“It's virtually impossible to dig some of this stuff out manually. Removing it mechanically is futile. You're looking at a huge cost. I did a five-metre area of Japanese knotweed with an excavator and it cost $1,000,”  Selletin says. “I've seen it growing through rip-rap and under highways, and it's just not feasible to dig up highways.” 

Back in Vancouver, the GVRD is looking at a bill of about $2,500 per hectare if it chooses to plough under fields of reed canary grass, which has invaded large sections of Colony Farm Park in Coquitlam.

What's important now, Wallin says, is that people are talking about invasive plants. To ensure the forum wasn't a one-off effort, the Invasive Plant Council of B.C. was formed, of which Wallin is now the acting executive director, and it held its first annual conference in January 2005.

There's more than just talk going on. Recently the IPCBC, which receives both federal and provincial funding, was summoned to lead an effort to address yet another recently arrived invasive, carpet burweed, first identified in 1997 in Ruckle Provincial Park on Salt Spring Island and since discovered in Beacon Hill Park in Victoria and around Thetis Lake in the Capital Regional District.

“The Invasive Plant Council arranged a joint government meeting and they all agreed in principle to commit resources to eradicating the plant,”  says Wallin, who has been asked to put together a plan for a common approach that will ensure different levels of government won't be going in three different directions.

Two members of the plant council also sit on the Inter-Ministry Invasive Plant Committee, a provincial government body formed in 2004 that helps various government ministries coordinate and allocate a $4 million annual budget earmarked for invasive-plant control on Crown land. In the spring of 2005, the committee sought additional government dollars to fund a $1.2 million, locally driven, three-year pilot project in southeastern B.C. Quarterbacked by the Regional District of the East Kootenays, the project has organized 30 events and brought together more than 400 volunteers under the banner of Weed Warriors in the past year to pull weeds on Crown lands. It has also hired contractors to tackle noxious weeds in five different management zones, in a regional district that covers eight million hectares.

While dedicated volunteers pull weeds, the fight against invasive plants faces another big hurdle: the fact that much of the public doesn't know an invasive plant from a stalk of peaches-and-cream corn, or simply doesn't care. Furthermore, a lot of nurseries still sell noxious weeds as ornamental plants because people want them.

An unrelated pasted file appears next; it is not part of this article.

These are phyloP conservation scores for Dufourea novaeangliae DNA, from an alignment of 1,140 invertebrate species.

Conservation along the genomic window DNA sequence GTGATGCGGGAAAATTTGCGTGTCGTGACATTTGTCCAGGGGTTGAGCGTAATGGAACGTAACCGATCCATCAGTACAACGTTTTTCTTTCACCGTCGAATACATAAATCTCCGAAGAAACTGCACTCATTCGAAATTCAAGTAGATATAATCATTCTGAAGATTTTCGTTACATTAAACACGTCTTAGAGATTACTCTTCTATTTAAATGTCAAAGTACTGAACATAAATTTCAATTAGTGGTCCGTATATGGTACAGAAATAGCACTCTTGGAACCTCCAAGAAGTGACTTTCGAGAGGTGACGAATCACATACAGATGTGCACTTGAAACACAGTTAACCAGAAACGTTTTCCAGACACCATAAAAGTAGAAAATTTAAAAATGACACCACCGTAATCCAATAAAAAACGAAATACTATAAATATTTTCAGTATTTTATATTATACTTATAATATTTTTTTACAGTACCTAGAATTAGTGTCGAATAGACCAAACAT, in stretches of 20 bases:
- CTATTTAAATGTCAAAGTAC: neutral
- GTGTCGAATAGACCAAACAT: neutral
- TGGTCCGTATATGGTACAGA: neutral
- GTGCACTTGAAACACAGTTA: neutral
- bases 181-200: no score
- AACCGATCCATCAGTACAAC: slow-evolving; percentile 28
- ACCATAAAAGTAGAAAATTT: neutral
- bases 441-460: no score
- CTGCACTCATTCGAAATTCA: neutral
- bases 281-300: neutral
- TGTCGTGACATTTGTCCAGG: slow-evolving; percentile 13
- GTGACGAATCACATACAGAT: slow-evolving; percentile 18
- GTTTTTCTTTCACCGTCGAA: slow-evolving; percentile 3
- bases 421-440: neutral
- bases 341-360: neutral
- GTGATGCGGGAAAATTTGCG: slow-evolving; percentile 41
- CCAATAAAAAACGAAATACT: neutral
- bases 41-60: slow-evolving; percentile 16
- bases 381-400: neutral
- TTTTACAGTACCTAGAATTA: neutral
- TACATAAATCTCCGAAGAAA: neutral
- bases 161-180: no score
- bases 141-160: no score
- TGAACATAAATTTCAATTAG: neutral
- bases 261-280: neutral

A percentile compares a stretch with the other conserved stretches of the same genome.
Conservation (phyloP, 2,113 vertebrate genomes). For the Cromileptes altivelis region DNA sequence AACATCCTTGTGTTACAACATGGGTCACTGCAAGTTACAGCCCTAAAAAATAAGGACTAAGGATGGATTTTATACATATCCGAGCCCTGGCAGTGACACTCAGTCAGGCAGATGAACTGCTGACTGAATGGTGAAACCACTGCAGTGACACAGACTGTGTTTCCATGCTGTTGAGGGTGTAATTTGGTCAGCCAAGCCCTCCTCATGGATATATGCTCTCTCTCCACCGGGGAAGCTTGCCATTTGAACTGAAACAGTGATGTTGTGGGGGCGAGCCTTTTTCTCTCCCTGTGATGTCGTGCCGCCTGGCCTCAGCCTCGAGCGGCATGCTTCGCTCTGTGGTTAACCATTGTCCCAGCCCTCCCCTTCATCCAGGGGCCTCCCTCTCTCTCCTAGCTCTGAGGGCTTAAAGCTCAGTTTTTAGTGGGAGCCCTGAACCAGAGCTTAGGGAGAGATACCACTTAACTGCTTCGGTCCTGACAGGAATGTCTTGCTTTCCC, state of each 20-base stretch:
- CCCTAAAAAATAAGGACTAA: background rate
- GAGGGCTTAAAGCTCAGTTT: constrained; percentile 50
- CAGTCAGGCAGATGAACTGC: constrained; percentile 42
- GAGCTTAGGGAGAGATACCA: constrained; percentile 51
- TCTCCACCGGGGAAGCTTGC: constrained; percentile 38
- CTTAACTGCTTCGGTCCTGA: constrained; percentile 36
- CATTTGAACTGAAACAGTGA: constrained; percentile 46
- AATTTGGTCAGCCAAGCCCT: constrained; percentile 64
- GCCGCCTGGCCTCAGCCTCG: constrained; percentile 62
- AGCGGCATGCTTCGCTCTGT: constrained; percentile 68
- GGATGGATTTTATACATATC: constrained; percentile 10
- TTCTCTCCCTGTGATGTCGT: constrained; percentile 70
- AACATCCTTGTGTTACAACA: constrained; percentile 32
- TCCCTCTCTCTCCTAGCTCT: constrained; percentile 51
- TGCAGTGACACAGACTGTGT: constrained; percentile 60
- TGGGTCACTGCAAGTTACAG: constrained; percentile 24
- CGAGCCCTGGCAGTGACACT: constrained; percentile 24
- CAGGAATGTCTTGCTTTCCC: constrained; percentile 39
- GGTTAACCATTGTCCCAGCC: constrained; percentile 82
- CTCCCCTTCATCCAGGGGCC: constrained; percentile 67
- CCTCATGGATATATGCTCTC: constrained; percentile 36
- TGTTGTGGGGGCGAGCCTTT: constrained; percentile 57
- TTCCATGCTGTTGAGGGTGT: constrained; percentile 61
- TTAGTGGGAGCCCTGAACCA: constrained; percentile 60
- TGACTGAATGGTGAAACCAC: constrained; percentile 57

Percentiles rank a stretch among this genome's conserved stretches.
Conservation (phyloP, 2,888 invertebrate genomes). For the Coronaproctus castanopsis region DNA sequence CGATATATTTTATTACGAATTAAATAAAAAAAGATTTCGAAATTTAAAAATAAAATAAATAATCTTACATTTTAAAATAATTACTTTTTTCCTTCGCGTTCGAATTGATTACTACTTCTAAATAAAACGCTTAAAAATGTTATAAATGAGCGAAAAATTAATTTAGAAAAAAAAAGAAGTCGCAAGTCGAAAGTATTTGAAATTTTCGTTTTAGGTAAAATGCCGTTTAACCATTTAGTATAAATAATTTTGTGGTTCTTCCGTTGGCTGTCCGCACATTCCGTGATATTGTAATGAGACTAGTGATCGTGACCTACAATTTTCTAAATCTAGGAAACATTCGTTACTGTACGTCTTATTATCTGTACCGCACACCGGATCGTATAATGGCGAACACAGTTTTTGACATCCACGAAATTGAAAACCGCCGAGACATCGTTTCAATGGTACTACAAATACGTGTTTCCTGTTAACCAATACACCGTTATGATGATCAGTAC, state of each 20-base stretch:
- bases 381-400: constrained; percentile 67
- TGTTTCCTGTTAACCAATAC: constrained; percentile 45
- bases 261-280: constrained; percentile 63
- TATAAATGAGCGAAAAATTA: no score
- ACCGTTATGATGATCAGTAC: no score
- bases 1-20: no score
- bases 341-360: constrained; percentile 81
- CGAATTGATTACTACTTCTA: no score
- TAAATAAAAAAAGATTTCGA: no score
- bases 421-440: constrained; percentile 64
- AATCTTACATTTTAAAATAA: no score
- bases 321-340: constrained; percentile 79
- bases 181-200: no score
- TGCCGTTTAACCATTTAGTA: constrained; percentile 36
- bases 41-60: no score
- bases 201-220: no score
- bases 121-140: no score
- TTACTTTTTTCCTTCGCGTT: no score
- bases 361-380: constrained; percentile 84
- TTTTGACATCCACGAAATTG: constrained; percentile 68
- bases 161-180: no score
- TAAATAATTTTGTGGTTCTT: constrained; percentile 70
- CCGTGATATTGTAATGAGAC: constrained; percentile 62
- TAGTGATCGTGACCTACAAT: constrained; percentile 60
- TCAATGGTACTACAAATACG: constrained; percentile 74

Annemarie De Andrade, manager of public programs for the Stanley Park Ecological Society, heads up a committee looking into how best to control a 50-hectare infestation of English ivy””20 percent of the park's land base.

“I was in Deep Cove the other day and there was a store selling pots of ivy,”  De Andrade says.

Wallin and the Invasive Plant Council of B.C. realize that interrupting the supply lines, stopping the problem at its source, is the key to success. The IPCBC is working closely with the B.C. Landscape and Nursery Association to get things like English ivy and English holly out of the greenhouses. However, she believes there's a dual responsibility shared by consumer gardeners, who need to learn about the consequences of planting certain species, and the nurseries, which can do their part by limiting availability.

There's no doubt that there's a buzz around invasive plants. Every day, plant cuttings travel around the province in boat propellers, in the back of dump trucks and pickups. Seeds arrive on our shores in the cargo holds of ships, are transported by the wind and in the droppings of starlings and other birds, are scattered like raindrops across fields between city and countryside. It's going to take a lot of Weedbusters, a much more educated public, and whole lot of cooperation between governments and the private sector to stop the onslaught. The biodiversity that most of us take for granted depends on it, the GVRD's Karin Albert says.

“The longer you wait, the bigger the problem becomes,”  Albert notes.

And the more expensive.